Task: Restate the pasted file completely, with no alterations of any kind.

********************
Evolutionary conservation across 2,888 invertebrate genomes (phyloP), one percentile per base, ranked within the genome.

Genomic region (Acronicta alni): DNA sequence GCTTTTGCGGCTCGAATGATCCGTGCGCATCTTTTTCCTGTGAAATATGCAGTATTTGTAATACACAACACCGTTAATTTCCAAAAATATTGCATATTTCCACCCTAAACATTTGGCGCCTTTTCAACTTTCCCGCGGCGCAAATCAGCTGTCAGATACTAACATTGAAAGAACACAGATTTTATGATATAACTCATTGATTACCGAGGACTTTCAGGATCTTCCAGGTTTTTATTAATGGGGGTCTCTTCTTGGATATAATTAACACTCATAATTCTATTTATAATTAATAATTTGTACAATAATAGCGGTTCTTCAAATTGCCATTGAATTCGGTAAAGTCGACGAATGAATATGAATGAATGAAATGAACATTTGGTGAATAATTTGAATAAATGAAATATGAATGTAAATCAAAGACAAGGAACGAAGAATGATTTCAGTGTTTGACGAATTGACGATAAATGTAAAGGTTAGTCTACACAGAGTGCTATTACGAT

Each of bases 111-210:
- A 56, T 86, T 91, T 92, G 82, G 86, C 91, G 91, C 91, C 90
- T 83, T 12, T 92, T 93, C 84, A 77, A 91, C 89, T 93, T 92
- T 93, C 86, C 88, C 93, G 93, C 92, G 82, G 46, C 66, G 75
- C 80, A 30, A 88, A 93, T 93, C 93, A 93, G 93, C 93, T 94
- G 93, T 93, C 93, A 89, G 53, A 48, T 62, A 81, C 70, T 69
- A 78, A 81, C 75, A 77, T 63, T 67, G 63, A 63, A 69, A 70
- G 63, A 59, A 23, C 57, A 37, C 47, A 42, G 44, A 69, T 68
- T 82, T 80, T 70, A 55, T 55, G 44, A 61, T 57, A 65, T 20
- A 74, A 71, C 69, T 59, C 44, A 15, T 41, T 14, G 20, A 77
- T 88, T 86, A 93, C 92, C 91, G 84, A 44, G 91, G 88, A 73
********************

Evolutionary conservation across 2,888 invertebrate genomes (phyloP), one percentile per base, ranked within the genome.

Genomic region (Acronicta alni): DNA sequence GCTTTTGCGGCTCGAATGATCCGTGCGCATCTTTTTCCTGTGAAATATGCAGTATTTGTAATACACAACACCGTTAATTTCCAAAAATATTGCATATTTCCACCCTAAACATTTGGCGCCTTTTCAACTTTCCCGCGGCGCAAATCAGCTGTCAGATACTAACATTGAAAGAACACAGATTTTATGATATAACTCATTGATTACCGAGGACTTTCAGGATCTTCCAGGTTTTTATTAATGGGGGTCTCTTCTTGGATATAATTAACACTCATAATTCTATTTATAATTAATAATTTGTACAATAATAGCGGTTCTTCAAATTGCCATTGAATTCGGTAAAGTCGACGAATGAATATGAATGAATGAAATGAACATTTGGTGAATAATTTGAATAAATGAAATATGAATGTAAATCAAAGACAAGGAACGAAGAATGATTTCAGTGTTTGACGAATTGACGATAAATGTAAAGGTTAGTCTACACAGAGTGCTATTACGAT

Each of bases 111-210:
- A 56, T 86, T 91, T 92, G 82, G 86, C 91, G 91, C 91, C 90
- T 83, T 12, T 92, T 93, C 84, A 77, A 91, C 89, T 93, T 92
- T 93, C 86, C 88, C 93, G 93, C 92, G 82, G 46, C 66, G 75
- C 80, A 30, A 88, A 93, T 93, C 93, A 93, G 93, C 93, T 94
- G 93, T 93, C 93, A 89, G 53, A 48, T 62, A 81, C 70, T 69
- A 78, A 81, C 75, A 77, T 63, T 67, G 63, A 63, A 69, A 70
- G 63, A 59, A 23, C 57, A 37, C 47, A 42, G 44, A 69, T 68
- T 82, T 80, T 70, A 55, T 55, G 44, A 61, T 57, A 65, T 20
- A 74, A 71, C 69, T 59, C 44, A 15, T 41, T 14, G 20, A 77
- T 88, T 86, A 93, C 92, C 91, G 84, A 44, G 91, G 88, A 73